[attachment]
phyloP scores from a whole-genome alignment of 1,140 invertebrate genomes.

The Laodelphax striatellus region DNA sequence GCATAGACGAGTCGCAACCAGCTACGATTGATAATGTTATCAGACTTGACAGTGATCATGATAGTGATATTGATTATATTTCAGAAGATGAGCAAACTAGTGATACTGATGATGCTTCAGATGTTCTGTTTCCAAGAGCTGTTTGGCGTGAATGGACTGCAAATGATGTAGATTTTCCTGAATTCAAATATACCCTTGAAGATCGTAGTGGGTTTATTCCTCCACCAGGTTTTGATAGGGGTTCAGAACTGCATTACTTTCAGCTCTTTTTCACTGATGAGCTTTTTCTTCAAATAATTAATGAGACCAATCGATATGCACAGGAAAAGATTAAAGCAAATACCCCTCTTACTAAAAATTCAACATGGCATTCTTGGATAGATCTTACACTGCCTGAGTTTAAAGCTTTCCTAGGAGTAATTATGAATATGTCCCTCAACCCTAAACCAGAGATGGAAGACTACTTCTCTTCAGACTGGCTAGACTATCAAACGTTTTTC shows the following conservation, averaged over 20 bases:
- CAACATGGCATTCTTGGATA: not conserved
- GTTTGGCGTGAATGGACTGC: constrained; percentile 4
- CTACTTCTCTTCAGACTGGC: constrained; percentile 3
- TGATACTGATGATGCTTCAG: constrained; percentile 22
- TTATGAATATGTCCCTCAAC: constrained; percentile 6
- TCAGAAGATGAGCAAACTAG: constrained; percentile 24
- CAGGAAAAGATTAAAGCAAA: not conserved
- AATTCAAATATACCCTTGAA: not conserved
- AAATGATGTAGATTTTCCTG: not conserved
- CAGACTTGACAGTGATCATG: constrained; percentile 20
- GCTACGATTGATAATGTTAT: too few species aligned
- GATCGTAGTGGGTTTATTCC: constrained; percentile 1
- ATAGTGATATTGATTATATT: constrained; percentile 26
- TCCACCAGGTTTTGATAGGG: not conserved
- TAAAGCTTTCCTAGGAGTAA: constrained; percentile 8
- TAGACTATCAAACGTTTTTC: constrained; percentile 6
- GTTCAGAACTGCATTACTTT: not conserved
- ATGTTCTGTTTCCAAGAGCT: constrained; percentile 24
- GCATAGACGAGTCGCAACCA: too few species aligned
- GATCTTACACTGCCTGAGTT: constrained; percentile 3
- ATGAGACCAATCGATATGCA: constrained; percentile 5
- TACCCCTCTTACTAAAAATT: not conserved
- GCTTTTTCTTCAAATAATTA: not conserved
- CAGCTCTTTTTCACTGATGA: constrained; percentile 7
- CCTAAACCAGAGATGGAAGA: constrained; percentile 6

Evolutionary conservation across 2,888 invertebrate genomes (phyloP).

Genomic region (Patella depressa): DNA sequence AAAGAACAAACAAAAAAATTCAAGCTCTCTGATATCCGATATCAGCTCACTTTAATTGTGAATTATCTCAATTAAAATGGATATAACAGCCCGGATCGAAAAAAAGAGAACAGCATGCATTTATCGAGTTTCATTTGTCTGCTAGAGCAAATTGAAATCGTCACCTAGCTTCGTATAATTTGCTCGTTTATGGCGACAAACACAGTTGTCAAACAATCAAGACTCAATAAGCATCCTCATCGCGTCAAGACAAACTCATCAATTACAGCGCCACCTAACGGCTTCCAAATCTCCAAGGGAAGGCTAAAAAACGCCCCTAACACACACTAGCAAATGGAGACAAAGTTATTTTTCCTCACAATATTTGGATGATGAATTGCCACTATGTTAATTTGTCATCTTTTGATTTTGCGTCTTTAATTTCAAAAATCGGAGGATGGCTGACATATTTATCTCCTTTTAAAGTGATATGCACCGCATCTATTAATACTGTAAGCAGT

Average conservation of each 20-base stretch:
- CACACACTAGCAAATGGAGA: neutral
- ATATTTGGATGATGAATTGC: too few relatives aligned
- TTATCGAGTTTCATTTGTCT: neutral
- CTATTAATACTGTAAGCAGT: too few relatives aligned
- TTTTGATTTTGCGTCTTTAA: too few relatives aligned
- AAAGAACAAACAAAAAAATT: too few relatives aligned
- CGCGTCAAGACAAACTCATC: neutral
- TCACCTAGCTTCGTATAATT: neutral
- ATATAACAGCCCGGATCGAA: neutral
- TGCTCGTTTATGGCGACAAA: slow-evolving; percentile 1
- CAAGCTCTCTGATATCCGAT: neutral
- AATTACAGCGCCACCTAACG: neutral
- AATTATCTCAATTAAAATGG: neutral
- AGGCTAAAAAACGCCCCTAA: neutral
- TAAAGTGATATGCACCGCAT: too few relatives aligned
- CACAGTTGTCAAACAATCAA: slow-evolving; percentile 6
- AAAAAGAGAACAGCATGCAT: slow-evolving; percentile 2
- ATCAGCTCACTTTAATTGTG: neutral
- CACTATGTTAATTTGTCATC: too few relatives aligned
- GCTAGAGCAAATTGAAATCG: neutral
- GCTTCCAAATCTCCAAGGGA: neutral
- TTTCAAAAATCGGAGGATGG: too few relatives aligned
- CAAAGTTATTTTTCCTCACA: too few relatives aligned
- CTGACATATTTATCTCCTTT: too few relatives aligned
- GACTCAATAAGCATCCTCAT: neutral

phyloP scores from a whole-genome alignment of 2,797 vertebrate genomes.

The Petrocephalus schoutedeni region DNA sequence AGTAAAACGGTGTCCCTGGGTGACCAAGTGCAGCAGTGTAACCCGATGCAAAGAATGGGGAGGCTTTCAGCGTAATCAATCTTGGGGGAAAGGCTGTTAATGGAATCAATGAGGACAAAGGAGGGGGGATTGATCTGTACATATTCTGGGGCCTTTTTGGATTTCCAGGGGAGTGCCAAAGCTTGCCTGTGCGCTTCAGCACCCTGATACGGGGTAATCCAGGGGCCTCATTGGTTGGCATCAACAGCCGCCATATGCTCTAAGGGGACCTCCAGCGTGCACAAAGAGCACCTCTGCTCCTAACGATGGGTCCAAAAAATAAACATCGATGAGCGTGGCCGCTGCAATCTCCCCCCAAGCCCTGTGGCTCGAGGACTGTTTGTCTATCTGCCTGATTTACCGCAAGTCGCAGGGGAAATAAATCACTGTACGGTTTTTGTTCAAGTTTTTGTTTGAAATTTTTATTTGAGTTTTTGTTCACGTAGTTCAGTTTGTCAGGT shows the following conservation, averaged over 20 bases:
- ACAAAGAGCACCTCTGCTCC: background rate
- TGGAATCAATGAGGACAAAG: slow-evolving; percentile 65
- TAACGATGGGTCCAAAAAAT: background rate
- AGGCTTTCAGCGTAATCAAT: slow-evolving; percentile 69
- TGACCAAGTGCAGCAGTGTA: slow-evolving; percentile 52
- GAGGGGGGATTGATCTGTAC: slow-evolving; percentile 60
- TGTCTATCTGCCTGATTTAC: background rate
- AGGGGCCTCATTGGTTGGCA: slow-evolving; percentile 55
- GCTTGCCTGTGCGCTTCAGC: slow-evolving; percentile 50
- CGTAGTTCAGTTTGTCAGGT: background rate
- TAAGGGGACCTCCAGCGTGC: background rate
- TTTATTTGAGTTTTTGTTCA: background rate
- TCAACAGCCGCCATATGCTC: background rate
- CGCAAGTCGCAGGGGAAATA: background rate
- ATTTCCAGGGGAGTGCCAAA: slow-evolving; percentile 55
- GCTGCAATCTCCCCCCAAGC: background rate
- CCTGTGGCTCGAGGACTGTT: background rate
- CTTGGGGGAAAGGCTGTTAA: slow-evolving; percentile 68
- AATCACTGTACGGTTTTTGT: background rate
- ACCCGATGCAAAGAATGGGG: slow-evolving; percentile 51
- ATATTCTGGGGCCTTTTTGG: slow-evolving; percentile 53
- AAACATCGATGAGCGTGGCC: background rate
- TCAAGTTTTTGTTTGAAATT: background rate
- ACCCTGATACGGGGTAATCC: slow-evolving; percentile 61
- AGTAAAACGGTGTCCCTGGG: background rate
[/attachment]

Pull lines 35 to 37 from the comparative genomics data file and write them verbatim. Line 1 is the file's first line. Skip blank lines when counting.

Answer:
- TTTTGATTTTGCGTCTTTAA: too few relatives aligned
- AAAGAACAAACAAAAAAATT: too few relatives aligned
- CGCGTCAAGACAAACTCATC: neutral